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As discussed below in our discussion of "Merger & Acquisition and Proxy Disclosure Litigation Trends," the exposure of corporations to M&A litigation spans a range of subject matters, with sometimes unpredictable results. based on [a] specific misrepresentation." Amgen, 133 S. In its opening brief, Halliburton contends that Basic was wrong when decided as a matter of statutory interpretation and economic theory. Grundfest, Damages and Reliance under Section 10(b) of the Exchange Act (Rock Center for Corporate Governance, Working Paper Series No. Twelve former legislators, government lawyers, and SEC officials filed an amicus brief addressing the respondent’s expected argument, namely, that Congress endorsed fraud-on-the-market when it enacted the Private Securities Litigation Reform Act of 1995 ("PSLRA") without addressing the standard for proving reliance. The former officials’ amicus brief contends that at the time of enacting the PSLRA, Congress was confronted with "competing calls to overturn, modify, or codify the Basic presumption," and that "Congress simply left the fate of that judicially-created presumption to a future Congress or this Court." Br.
Those results may become even less predictable if, as expected, Chancellor Leo Strine is appointed as the new Chief Justice of the Delaware Supreme Court, as Chancellor Strine has shown a willingness to "break new ground" in his rulings in cases before him in the Chancery Court. The trends in new case filings against particular industry sectors reflect the decline in "credit crisis" cases, as new suits against financial institutions have dropped from record-shattering levels in 2009 to third place in 2013 (15% of all new case filings), behind the technology and health sectors (19% and 18%, respectively, of new case filings). The biggest jump in new case filings on a percentage basis compared to 2012 was in the commercial and industrial sector, where new filings grew from 4% in 2012 to 7% in 2013. Without the fraud-on-the-market presumption, plaintiffs would have a difficult time "meet[ing] the traditional reliance requirement because they [could not] establish that they engaged in a relevant transaction . The Section 10(b) cause of action is a "judicial construct," and in defining its contours, the Court has previously looked to other causes of action in the Securities Exchange Act of 1934. In the Amgen decision, Justice Ginsburg made this precise contention, stating that when Congress enacted the PSLRA, it took "steps to curb abusive securities-fraud lawsuits" but "rejected calls to undo the fraud-on-the-market presumption of class-wide reliance endorsed in Basic." Amgen, 133 S.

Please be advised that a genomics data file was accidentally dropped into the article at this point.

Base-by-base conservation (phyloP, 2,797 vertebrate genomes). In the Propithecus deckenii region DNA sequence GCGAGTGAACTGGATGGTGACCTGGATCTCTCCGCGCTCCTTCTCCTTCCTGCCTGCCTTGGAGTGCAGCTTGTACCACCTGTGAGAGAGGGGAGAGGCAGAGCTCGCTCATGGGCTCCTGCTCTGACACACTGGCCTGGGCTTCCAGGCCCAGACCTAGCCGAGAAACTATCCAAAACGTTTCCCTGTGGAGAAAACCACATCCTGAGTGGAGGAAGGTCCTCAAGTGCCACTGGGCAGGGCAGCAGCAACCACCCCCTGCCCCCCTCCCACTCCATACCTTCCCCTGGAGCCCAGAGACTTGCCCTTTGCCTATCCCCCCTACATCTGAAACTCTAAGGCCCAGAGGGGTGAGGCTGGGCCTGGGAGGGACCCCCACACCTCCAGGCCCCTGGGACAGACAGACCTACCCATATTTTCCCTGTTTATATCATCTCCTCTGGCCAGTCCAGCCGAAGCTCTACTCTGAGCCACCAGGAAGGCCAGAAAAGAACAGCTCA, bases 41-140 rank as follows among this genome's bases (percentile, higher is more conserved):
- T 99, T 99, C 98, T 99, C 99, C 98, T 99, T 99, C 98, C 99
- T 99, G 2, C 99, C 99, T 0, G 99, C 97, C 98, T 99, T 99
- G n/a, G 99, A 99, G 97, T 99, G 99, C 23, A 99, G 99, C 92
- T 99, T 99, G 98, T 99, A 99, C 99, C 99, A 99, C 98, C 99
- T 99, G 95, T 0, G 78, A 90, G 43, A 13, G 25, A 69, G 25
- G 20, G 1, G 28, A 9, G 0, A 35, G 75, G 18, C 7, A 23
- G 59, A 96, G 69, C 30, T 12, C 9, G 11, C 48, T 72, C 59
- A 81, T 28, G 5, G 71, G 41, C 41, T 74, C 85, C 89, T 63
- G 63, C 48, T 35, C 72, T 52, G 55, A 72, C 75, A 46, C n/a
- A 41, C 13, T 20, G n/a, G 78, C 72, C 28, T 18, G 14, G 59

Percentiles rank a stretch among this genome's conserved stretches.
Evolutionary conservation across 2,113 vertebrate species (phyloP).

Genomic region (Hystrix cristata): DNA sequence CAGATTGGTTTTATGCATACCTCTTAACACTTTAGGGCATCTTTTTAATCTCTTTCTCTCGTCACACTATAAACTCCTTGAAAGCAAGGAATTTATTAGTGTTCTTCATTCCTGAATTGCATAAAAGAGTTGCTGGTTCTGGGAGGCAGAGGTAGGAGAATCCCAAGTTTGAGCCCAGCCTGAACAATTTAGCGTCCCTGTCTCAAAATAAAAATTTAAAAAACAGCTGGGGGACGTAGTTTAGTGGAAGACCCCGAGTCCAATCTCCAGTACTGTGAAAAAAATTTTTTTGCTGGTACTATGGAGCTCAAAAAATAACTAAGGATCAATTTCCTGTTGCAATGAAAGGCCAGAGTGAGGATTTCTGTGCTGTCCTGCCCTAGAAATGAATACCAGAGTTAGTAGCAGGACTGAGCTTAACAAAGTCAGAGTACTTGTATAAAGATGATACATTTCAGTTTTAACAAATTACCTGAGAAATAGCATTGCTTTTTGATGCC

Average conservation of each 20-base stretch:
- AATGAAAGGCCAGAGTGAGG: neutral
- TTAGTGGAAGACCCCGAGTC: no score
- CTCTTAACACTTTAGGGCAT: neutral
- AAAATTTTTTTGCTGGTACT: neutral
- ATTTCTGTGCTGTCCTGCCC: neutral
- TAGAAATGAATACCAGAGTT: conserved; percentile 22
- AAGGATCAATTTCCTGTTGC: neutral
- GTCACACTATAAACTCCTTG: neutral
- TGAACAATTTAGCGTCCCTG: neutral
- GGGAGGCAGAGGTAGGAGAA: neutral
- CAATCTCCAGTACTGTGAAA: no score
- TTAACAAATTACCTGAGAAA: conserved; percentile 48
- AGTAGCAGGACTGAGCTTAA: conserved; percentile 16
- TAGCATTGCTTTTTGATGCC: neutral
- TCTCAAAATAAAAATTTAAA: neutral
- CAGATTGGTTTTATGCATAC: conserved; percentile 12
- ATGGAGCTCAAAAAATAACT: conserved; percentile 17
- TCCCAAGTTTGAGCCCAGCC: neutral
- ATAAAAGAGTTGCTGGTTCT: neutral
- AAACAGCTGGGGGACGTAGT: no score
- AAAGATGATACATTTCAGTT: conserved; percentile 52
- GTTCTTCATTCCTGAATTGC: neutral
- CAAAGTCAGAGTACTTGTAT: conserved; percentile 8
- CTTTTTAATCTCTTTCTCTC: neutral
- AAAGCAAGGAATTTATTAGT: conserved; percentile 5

If, as many court observers predict, the Court in fact overturns the fraud-on-the-market theory, securities class actions as we know them may be consigned to the dust heap. These types of cases hit a nine-year low in 2009, perhaps due to the scores of credit crisis cases–but now have returned to their pre-credit crisis levels (187 cases in 2005, and 178 cases in 2013). In the Fifth Circuit, Halliburton attempted to defeat class certification by showing that individual issues would predominate if plaintiffs failed to prove that the alleged misstatements affected price. an essential predicate of the fraud-on-the-market theory," 133 S. at 1195, there was "no risk whatever that a failure of proof on the common question of materiality will result in individual questions predominating," id. In its principal brief to the Supreme Court, Halliburton distinguishes Amgen by contending that, unlike materiality, market efficiency is not an element of a Rule 10b–5 claim. Several amicus briefs focus on this narrower question, urging the Court to permit defendants to rebut the presumption of reliance with price impact evidence at the class certification stage. In 2013, the number of settlements was flat compared to 2012–96 settlements in 2013 compared to 94 in 2012. In urging the Court to overturn Basic, Halliburton and amici have also highlighted the practical arguments as well. In upholding class certification and refusing to consider Halliburton’s evidence regarding price impact, the Fifth Circuit reasoned that under no circumstance would individual issues predominate because, if no price impact is proved, any individual claims would necessarily fail for no proof of loss causation. In reaching this conclusion, the Fifth Circuit followed Amgen, where the Supreme Court noted that because "materiality is . Moreover, Halliburton argues that, if it were to rebut the fraud-on-the-market presumption by demonstrating no price impact post-certification, reliance would turn into an individualized question of fact and could not be resolved on a class-wide basis. The American Institute of Certified Public Accountants, for example, filed an amicus brief highlighting the practical effect of when price-impact evidence is considered. If, as many speculate, the Court overrules the "fraud on the market" theory, shareholder class action litigation may cease to exist as we know it. 2541 (2011), have emphasized that plaintiffs must affirmatively demonstrate compliance with the commonality element of Rule 23 in order to achieve class certification. Appellant’s and amici’s briefs also argue that the reservations of the dissenters in Basic have, over time, proven well founded. Plaintiffs’ lawyers might then migrate to state court (as was true after passage of the Private Securities Litigation Reform Act in 1995) or begin filing single-plaintiff suits, at least where the dollar losses of large institutional investors or pension funds are sufficiently large to warrant a stand-alone suit. Halliburton argued that Basic flouts this principle by presuming common reliance in the face of strong evidence to the contrary. As Halliburton pointed out, Justices White and O’Connor argued in dissent in Basic that it was unwise to embrace the nascent economic theory of the "efficient-capital-market hypothesis" when that theory was both unproven and not within the Court’s expertise.